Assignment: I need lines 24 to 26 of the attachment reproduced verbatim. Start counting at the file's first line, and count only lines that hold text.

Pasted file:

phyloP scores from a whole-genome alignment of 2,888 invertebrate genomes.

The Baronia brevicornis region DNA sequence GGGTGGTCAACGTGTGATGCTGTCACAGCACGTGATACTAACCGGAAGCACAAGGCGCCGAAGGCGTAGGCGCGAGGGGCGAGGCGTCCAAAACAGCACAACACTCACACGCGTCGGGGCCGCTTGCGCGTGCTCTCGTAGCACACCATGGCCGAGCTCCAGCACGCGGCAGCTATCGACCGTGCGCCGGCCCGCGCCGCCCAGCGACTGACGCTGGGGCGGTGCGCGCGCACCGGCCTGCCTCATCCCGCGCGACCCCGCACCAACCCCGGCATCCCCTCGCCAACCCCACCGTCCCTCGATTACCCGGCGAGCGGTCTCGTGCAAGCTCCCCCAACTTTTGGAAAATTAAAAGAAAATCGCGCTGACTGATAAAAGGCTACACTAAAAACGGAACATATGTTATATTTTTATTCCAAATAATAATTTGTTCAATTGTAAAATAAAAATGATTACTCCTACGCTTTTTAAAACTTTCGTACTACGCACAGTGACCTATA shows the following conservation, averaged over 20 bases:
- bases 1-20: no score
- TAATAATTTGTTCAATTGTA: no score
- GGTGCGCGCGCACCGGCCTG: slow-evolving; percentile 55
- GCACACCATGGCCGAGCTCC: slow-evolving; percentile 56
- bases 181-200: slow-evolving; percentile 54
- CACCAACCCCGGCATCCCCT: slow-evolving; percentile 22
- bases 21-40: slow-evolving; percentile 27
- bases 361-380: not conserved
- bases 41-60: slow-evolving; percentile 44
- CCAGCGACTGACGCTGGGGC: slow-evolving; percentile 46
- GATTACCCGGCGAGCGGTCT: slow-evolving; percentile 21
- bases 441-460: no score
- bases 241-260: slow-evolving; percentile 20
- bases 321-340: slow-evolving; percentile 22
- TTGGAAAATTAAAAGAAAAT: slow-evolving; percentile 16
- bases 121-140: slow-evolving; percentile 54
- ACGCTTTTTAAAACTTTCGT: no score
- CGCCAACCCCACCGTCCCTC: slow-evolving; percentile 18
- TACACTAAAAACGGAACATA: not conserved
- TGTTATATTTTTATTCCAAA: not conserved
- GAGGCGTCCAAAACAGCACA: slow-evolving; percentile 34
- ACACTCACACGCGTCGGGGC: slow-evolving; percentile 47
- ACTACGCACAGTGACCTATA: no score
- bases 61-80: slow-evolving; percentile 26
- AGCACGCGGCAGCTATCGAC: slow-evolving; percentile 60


- ACACTCACACGCGTCGGGGC: slow-evolving; percentile 47
- ACTACGCACAGTGACCTATA: no score
- bases 61-80: slow-evolving; percentile 26